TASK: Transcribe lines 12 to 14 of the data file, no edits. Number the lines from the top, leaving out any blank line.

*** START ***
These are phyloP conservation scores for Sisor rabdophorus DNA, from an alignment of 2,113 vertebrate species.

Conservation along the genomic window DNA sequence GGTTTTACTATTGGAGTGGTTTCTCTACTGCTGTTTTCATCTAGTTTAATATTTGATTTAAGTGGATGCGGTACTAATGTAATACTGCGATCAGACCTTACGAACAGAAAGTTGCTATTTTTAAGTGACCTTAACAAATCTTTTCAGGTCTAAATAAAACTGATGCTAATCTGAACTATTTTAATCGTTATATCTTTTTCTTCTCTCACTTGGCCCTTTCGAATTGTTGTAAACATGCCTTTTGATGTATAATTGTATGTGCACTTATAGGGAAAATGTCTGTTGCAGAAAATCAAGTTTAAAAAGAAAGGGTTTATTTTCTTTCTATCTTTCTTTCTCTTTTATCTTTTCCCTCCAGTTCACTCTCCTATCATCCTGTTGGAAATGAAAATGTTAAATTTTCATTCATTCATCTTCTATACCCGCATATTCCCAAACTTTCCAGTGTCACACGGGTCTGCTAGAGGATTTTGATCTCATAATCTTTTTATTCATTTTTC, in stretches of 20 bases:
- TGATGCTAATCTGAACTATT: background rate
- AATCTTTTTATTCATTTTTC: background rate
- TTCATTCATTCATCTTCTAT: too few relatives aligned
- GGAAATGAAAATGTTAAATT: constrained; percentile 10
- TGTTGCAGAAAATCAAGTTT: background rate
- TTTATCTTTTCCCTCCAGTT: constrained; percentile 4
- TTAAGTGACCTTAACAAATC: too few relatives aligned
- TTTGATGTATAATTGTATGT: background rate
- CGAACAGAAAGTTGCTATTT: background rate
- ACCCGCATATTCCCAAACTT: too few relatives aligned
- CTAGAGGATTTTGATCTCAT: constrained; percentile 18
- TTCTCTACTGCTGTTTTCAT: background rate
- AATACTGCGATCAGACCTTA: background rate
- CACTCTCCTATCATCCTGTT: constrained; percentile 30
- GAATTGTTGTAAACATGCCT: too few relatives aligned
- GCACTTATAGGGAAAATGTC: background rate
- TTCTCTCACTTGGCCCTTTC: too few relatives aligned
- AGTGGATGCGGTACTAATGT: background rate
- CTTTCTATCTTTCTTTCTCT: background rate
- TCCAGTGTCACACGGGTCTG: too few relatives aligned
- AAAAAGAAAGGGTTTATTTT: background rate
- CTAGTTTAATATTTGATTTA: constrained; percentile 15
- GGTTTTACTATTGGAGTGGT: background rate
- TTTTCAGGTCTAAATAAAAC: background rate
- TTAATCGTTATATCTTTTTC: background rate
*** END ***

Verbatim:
- ACCCGCATATTCCCAAACTT: too few relatives aligned
- CTAGAGGATTTTGATCTCAT: constrained; percentile 18
- TTCTCTACTGCTGTTTTCAT: background rate